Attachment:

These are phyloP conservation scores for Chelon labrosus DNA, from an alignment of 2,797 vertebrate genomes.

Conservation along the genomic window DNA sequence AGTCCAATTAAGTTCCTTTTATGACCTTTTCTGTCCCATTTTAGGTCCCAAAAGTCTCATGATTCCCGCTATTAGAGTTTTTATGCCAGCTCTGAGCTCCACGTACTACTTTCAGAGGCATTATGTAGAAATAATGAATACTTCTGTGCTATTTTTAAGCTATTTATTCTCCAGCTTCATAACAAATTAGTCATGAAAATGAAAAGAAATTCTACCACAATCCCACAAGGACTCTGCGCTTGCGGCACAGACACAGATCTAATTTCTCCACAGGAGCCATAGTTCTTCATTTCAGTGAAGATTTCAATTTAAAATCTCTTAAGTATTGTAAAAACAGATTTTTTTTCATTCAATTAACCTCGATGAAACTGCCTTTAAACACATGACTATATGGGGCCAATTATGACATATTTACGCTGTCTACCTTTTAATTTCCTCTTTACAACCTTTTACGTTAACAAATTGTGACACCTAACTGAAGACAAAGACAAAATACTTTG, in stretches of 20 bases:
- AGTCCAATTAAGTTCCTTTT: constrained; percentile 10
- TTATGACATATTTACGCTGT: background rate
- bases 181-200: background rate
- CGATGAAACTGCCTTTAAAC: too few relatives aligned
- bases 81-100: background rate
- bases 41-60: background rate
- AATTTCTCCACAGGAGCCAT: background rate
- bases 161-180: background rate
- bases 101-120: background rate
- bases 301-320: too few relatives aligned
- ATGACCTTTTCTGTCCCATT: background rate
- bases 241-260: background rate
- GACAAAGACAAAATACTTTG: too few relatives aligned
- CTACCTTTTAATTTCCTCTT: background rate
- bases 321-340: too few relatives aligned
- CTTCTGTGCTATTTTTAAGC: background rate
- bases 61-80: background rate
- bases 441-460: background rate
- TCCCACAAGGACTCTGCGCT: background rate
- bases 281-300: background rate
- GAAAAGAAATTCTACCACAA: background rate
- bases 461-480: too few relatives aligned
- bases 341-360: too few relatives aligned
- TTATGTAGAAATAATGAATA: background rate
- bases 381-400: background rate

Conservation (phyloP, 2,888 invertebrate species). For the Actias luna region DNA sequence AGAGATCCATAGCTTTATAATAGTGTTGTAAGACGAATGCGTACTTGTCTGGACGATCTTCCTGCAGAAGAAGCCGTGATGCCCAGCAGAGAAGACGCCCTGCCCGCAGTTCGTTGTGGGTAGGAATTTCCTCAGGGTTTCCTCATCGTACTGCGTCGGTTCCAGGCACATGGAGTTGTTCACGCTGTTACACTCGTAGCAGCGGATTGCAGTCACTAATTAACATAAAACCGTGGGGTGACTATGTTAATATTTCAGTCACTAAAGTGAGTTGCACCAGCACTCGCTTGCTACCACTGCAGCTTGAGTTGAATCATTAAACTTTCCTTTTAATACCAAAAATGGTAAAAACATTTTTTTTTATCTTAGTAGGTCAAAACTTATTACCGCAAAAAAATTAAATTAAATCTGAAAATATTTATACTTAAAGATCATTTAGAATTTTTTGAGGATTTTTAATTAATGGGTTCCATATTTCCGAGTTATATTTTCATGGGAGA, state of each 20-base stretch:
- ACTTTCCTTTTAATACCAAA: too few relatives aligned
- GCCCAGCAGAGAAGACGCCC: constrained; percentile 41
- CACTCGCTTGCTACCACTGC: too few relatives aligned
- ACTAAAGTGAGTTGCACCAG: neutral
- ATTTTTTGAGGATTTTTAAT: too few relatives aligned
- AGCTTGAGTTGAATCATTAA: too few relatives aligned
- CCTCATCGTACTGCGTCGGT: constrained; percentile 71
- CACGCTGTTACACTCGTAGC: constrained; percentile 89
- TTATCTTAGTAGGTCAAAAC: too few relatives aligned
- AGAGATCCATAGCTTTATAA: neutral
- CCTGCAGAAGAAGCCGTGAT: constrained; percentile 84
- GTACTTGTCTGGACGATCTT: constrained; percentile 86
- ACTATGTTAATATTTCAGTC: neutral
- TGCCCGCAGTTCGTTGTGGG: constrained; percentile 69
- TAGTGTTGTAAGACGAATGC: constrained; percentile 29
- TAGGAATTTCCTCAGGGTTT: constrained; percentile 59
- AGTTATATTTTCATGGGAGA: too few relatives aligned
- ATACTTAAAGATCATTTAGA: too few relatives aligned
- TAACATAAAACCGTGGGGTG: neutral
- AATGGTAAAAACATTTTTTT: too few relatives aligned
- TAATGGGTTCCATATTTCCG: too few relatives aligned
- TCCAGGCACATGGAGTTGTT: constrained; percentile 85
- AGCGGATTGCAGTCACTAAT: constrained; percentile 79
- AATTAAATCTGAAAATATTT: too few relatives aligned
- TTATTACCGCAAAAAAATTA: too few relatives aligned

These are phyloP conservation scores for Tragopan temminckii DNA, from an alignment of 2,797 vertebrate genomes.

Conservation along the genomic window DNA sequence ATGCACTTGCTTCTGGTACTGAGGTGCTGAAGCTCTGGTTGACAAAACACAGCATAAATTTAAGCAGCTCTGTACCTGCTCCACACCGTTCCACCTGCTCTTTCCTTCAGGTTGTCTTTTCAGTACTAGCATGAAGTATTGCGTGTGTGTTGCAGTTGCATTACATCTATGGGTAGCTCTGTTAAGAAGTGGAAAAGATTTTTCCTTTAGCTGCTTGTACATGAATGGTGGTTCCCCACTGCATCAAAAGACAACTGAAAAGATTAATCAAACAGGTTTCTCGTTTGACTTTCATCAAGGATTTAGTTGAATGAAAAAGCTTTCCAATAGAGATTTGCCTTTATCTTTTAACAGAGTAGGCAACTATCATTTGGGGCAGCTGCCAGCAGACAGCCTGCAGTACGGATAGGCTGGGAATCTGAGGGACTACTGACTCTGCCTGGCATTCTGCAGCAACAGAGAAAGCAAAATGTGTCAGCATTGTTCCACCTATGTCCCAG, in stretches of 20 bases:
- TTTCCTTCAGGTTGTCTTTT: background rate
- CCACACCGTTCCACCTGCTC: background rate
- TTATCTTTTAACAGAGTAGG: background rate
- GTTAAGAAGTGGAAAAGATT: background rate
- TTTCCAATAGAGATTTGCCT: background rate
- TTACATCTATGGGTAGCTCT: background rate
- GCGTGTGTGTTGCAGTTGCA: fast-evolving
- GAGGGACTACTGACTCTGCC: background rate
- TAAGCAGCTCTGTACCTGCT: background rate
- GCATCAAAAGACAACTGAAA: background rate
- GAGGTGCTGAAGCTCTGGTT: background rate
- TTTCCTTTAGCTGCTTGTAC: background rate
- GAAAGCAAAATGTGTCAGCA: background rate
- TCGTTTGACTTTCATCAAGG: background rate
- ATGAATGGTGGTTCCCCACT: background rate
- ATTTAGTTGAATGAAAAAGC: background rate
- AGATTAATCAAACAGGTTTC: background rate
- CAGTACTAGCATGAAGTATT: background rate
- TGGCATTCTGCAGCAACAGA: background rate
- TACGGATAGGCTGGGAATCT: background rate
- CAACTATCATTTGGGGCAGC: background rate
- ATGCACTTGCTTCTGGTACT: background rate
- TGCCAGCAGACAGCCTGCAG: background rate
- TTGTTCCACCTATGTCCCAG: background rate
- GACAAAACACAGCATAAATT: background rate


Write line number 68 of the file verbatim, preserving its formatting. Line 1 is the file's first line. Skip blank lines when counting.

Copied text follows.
- GAAAGCAAAATGTGTCAGCA: background rate